The realties of rapid urbanization and population growth in Africa are objectively
patent with the realities of diversity of challenges, constraints and threats to
service delivery in urban centers. Urban centers are attraction centers for rural
population and, through multiplier effects, population sizes continue to grow
concomitant with the demand for the services thus, (hospitals, schools,
industrial and commercial zones, security, etc.).
Africa has experienced the highest urban growth during the last two decades at
3.5% per year and this rate of growth is expected to hold into 2050.
Yet, urbanization in Africa has failed to bring about inclusive growth which, in
turn, has resulted in of slums, urban poverty and rising inequality. Inequality in
African cities remains the second highest in the world. Rural-urban migration
and natural population growth rates in cities are the major causes of the
increasing rate of urban growth and slum proliferation in Africa.
The rapid rate of urbanization in Africa, can be associated with people moving
into cities to seek economic opportunities. In rural areas for instance, it is
difficult to improve one’s standard of living beyond basic sustenance. Cities, on
the other hand, are known to be places where money, services and wealth are
centralised. Cities are made attractive where fortunes are made and where
social mobility is possible. It is easy to see why someone living on a farm might
wish to take their chance moving to the city and trying to make enough money
to send back home to their struggling family. There are better basic services as
well as other specialist services that aren’t found in rural areas. There are more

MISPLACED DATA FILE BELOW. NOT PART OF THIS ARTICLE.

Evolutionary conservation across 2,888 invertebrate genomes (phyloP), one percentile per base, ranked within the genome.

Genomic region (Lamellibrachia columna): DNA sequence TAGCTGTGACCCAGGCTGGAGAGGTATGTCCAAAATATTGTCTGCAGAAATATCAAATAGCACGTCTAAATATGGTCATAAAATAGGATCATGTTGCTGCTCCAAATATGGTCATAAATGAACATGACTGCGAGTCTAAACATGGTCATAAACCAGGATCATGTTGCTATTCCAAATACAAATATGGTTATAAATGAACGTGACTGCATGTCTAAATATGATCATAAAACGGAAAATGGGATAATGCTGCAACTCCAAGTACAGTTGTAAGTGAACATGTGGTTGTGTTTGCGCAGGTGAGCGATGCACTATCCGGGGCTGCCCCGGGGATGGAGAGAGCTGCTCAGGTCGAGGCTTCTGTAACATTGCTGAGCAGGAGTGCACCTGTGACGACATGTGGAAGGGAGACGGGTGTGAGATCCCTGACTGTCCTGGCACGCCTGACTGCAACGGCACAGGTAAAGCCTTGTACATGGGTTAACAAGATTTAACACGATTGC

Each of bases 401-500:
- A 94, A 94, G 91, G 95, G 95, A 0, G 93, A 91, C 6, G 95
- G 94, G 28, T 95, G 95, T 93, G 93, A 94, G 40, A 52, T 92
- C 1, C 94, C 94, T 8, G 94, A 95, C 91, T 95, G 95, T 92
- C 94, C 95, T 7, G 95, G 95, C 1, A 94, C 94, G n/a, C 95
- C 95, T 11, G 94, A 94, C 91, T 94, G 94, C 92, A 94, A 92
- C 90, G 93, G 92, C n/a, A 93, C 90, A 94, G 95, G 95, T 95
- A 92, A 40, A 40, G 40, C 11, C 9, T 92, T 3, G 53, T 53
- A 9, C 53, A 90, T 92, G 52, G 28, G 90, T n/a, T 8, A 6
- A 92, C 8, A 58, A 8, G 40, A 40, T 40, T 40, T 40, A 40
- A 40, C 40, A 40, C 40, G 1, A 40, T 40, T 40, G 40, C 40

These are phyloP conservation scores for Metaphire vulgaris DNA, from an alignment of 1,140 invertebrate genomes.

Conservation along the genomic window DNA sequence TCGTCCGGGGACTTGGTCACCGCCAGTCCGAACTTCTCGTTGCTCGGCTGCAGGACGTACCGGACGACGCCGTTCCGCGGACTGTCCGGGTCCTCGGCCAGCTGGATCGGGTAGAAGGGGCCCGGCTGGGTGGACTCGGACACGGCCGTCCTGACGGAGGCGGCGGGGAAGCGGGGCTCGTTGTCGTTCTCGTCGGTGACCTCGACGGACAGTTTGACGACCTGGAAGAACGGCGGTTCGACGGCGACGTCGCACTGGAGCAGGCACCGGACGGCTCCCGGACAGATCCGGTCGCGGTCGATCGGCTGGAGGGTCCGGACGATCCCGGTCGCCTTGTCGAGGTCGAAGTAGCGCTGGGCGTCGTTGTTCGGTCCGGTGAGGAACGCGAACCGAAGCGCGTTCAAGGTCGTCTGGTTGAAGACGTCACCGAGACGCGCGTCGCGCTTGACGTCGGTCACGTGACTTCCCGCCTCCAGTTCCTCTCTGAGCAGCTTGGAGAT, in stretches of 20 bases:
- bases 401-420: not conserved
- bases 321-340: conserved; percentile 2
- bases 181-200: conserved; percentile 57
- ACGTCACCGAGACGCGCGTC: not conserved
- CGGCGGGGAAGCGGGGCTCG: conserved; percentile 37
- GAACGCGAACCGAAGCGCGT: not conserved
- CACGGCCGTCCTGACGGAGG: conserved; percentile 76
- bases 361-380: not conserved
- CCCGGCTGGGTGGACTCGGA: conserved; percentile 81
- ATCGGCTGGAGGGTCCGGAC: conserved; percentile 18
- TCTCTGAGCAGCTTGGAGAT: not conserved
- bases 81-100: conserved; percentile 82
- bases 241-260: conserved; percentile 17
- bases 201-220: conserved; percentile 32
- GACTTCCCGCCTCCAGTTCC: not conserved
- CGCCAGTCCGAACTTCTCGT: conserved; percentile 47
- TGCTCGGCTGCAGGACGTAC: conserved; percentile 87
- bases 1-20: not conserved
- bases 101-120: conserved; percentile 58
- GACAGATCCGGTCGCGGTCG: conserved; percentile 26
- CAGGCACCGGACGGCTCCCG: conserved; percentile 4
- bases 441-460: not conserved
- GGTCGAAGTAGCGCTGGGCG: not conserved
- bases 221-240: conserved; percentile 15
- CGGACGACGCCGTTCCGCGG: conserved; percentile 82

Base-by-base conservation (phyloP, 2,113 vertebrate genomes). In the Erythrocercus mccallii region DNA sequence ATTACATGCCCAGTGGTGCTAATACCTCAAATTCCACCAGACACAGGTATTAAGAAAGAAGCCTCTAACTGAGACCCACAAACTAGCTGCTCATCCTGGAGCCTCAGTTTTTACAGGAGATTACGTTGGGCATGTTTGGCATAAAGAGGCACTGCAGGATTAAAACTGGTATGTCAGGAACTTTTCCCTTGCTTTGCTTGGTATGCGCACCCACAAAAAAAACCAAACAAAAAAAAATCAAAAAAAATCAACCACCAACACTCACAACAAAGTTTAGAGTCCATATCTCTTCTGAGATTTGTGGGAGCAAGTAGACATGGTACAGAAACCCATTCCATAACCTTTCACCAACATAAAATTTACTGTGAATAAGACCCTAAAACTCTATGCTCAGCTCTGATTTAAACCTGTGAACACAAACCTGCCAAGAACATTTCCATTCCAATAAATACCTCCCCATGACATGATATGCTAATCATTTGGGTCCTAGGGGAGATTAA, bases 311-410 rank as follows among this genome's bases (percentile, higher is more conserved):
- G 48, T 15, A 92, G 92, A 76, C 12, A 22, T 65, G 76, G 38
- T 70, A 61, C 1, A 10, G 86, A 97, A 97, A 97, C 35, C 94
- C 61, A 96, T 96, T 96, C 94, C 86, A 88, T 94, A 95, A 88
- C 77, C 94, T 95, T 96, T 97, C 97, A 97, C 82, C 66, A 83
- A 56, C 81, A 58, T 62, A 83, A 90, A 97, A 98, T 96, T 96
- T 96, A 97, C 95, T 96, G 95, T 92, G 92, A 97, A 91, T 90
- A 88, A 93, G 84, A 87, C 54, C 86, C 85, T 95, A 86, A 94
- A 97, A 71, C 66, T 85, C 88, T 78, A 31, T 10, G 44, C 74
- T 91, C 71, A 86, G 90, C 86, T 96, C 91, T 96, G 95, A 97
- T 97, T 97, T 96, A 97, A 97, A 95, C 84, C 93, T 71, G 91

job opportunities and a greater variety of jobs.
Health is another major factor. People, especially the elderly are often forced
to move to cities where there are doctors and hospitals that can cater for
their health needs. Other factors include a greater variety of entertainment
(restaurants, movie theaters, theme parks, etc) and a better quality of
education, thus tertiary, especially universities.
Moreover, just as rural – urban migration is a cause of rapid urbanization, it
can as well occur by natural increases in the urban population as well as the
reclassification of rural areas as urban.
Urbanization in Africa has largely been translated into rising slum establishments,
increasing poverty and inequality. According to the UN Population Fund’s State
of World Population 2007 report, some 72 percent of sub-Saharan Africa’s
urban population currently lives under slum conditions.
Another challenge from Africa’s rapid urbanization is the increasing pressure of
urban populations on natural resources and the environment. The expansion of
cities is generally at the expense of destruction of forests and other natural
environment or ecosystems, and increasing pollution (especially air pollution)
with the related diseases.
Furthermore, African governments have neglected the key drivers of
productivity which include small and medium-size enterprises, human resource
and skills development, and technological innovation. These factors are essential
in advancing predominantly informal, survivalist and basic trading activities to
higher value-added work.
Solu ons for